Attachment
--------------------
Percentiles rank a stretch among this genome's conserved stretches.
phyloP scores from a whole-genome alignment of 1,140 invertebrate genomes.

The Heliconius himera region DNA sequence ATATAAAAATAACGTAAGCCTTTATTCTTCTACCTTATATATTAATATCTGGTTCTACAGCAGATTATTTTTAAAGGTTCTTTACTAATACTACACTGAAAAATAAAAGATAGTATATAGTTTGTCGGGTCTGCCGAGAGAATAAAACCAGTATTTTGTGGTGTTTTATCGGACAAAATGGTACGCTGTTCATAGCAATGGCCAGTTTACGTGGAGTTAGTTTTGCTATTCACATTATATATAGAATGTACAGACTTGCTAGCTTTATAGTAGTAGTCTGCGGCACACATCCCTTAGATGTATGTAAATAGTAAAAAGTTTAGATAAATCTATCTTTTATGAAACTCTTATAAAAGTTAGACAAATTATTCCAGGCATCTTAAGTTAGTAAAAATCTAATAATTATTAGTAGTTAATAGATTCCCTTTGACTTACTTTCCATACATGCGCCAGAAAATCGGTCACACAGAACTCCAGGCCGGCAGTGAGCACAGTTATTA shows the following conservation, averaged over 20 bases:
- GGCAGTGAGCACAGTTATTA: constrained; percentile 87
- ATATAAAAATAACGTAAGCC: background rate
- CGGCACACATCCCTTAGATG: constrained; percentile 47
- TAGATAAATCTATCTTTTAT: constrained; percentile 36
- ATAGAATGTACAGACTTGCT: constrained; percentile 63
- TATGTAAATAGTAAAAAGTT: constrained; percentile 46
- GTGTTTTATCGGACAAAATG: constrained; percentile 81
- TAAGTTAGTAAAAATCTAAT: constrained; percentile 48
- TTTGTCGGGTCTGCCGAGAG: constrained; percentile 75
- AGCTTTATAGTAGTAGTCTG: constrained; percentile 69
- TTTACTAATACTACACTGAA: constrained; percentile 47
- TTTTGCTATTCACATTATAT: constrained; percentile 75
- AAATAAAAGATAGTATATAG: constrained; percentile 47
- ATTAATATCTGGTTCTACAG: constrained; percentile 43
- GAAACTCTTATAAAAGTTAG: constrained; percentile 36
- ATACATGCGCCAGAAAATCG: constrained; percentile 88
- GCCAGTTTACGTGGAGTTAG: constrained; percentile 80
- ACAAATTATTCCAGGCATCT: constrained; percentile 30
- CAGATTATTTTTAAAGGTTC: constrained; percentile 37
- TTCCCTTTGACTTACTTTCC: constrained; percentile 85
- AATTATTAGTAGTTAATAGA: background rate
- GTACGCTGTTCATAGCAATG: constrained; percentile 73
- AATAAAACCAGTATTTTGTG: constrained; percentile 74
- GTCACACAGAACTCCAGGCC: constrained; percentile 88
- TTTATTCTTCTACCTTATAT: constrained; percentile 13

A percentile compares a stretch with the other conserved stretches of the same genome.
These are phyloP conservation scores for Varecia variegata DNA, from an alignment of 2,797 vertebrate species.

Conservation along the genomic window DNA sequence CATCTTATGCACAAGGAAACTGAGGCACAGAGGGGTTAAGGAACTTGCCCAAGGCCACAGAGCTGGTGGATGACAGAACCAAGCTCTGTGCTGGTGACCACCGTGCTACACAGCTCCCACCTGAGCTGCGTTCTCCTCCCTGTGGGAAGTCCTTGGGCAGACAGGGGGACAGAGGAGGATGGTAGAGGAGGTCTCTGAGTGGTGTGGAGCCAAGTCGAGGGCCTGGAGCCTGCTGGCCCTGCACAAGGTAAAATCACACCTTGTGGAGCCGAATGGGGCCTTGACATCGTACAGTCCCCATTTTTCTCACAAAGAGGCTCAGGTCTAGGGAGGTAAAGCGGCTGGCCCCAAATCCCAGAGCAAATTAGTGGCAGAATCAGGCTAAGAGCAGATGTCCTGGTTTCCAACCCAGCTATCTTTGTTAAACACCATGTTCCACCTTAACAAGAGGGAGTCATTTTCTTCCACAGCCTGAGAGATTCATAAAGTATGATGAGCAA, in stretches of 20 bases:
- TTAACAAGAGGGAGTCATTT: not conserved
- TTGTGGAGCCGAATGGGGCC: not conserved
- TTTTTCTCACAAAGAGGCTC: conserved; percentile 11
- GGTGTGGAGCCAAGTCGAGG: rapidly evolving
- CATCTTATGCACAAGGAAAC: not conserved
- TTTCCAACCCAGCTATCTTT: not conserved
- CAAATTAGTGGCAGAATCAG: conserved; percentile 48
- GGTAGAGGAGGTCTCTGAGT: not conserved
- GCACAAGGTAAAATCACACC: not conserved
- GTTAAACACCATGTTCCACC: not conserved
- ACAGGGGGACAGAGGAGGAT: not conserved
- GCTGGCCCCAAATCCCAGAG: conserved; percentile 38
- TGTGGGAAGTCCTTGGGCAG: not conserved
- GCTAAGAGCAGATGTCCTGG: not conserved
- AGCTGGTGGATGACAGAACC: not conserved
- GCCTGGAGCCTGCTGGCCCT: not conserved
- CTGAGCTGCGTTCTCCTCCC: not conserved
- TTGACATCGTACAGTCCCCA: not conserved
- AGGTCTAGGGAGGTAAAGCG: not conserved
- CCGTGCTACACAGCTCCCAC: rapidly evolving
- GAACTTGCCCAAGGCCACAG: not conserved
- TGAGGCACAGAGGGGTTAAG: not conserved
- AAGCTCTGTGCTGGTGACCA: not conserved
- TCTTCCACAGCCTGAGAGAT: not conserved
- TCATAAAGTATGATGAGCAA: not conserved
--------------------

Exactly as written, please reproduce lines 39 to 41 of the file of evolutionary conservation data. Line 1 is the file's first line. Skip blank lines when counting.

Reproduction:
- GGTAGAGGAGGTCTCTGAGT: not conserved
- GCACAAGGTAAAATCACACC: not conserved
- GTTAAACACCATGTTCCACC: not conserved